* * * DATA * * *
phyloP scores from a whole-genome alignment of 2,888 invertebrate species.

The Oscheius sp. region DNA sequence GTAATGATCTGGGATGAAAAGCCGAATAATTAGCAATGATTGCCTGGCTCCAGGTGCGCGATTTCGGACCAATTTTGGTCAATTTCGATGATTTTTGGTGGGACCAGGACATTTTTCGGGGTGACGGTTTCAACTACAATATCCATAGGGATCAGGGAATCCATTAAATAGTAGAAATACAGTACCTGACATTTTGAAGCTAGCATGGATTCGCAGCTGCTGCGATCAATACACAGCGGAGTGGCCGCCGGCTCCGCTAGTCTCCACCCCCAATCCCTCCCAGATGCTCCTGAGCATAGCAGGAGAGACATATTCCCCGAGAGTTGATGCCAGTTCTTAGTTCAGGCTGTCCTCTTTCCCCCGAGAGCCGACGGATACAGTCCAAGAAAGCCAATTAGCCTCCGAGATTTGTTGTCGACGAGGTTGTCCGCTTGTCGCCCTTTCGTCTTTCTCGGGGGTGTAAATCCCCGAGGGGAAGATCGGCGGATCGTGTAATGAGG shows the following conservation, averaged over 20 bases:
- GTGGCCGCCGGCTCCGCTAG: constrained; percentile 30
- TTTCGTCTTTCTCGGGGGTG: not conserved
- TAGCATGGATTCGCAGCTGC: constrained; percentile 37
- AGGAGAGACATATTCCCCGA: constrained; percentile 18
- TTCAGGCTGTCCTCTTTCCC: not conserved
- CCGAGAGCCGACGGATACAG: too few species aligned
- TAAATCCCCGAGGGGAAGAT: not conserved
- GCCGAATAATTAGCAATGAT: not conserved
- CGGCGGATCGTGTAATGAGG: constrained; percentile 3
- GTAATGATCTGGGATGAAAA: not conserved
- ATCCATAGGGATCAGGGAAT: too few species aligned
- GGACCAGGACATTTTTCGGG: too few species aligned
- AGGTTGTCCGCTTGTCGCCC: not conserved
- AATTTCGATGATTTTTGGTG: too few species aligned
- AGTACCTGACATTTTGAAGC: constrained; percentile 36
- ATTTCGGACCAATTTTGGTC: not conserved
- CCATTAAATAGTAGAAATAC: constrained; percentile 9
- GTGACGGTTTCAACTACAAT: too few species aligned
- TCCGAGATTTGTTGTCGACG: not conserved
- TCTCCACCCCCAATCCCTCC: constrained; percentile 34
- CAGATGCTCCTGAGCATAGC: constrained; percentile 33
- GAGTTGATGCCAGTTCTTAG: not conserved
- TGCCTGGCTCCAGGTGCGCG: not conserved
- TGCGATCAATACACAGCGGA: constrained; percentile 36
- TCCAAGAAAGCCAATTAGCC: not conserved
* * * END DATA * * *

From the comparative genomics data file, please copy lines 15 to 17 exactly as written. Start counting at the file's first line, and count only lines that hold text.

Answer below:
- AGGTTGTCCGCTTGTCGCCC: not conserved
- AATTTCGATGATTTTTGGTG: too few species aligned
- AGTACCTGACATTTTGAAGC: constrained; percentile 36